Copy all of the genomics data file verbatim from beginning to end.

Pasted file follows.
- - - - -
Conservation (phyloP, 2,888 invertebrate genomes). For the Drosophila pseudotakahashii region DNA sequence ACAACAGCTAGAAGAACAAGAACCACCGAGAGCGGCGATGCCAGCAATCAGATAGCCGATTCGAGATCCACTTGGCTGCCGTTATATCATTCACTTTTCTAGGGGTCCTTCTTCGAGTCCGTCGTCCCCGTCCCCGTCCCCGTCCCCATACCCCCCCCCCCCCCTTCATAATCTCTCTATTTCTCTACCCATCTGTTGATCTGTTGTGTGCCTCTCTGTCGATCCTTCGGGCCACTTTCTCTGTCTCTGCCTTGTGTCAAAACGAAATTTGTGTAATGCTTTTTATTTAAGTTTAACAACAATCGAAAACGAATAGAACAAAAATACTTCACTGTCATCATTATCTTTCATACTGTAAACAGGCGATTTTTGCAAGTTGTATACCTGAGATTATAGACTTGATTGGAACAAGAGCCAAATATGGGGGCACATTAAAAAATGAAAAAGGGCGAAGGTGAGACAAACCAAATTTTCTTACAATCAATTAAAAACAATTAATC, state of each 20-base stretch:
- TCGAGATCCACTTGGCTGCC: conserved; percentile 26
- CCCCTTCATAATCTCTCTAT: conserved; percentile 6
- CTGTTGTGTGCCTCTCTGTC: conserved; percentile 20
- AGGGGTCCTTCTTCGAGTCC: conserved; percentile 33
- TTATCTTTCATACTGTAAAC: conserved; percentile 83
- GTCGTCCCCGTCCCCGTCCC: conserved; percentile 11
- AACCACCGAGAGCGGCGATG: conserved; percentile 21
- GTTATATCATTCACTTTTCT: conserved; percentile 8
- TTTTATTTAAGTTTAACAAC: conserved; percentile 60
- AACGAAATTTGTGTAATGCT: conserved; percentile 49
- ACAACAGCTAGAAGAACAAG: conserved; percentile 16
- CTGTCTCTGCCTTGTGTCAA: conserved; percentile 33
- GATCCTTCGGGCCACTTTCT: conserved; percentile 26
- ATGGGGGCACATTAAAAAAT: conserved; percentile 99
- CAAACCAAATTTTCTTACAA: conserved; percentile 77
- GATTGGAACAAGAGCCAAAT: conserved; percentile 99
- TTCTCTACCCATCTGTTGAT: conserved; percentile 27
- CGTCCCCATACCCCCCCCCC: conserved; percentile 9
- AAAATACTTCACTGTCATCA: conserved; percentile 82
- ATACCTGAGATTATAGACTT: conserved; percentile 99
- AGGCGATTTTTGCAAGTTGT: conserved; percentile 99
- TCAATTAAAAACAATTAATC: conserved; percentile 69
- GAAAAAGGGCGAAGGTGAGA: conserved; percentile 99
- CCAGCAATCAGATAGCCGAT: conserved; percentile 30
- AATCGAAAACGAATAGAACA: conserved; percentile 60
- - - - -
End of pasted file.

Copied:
Conservation (phyloP, 2,888 invertebrate genomes). For the Drosophila pseudotakahashii region DNA sequence ACAACAGCTAGAAGAACAAGAACCACCGAGAGCGGCGATGCCAGCAATCAGATAGCCGATTCGAGATCCACTTGGCTGCCGTTATATCATTCACTTTTCTAGGGGTCCTTCTTCGAGTCCGTCGTCCCCGTCCCCGTCCCCGTCCCCATACCCCCCCCCCCCCCTTCATAATCTCTCTATTTCTCTACCCATCTGTTGATCTGTTGTGTGCCTCTCTGTCGATCCTTCGGGCCACTTTCTCTGTCTCTGCCTTGTGTCAAAACGAAATTTGTGTAATGCTTTTTATTTAAGTTTAACAACAATCGAAAACGAATAGAACAAAAATACTTCACTGTCATCATTATCTTTCATACTGTAAACAGGCGATTTTTGCAAGTTGTATACCTGAGATTATAGACTTGATTGGAACAAGAGCCAAATATGGGGGCACATTAAAAAATGAAAAAGGGCGAAGGTGAGACAAACCAAATTTTCTTACAATCAATTAAAAACAATTAATC, state of each 20-base stretch:
- TCGAGATCCACTTGGCTGCC: conserved; percentile 26
- CCCCTTCATAATCTCTCTAT: conserved; percentile 6
- CTGTTGTGTGCCTCTCTGTC: conserved; percentile 20
- AGGGGTCCTTCTTCGAGTCC: conserved; percentile 33
- TTATCTTTCATACTGTAAAC: conserved; percentile 83
- GTCGTCCCCGTCCCCGTCCC: conserved; percentile 11
- AACCACCGAGAGCGGCGATG: conserved; percentile 21
- GTTATATCATTCACTTTTCT: conserved; percentile 8
- TTTTATTTAAGTTTAACAAC: conserved; percentile 60
- AACGAAATTTGTGTAATGCT: conserved; percentile 49
- ACAACAGCTAGAAGAACAAG: conserved; percentile 16
- CTGTCTCTGCCTTGTGTCAA: conserved; percentile 33
- GATCCTTCGGGCCACTTTCT: conserved; percentile 26
- ATGGGGGCACATTAAAAAAT: conserved; percentile 99
- CAAACCAAATTTTCTTACAA: conserved; percentile 77
- GATTGGAACAAGAGCCAAAT: conserved; percentile 99
- TTCTCTACCCATCTGTTGAT: conserved; percentile 27
- CGTCCCCATACCCCCCCCCC: conserved; percentile 9
- AAAATACTTCACTGTCATCA: conserved; percentile 82
- ATACCTGAGATTATAGACTT: conserved; percentile 99
- AGGCGATTTTTGCAAGTTGT: conserved; percentile 99
- TCAATTAAAAACAATTAATC: conserved; percentile 69
- GAAAAAGGGCGAAGGTGAGA: conserved; percentile 99
- CCAGCAATCAGATAGCCGAT: conserved; percentile 30
- AATCGAAAACGAATAGAACA: conserved; percentile 60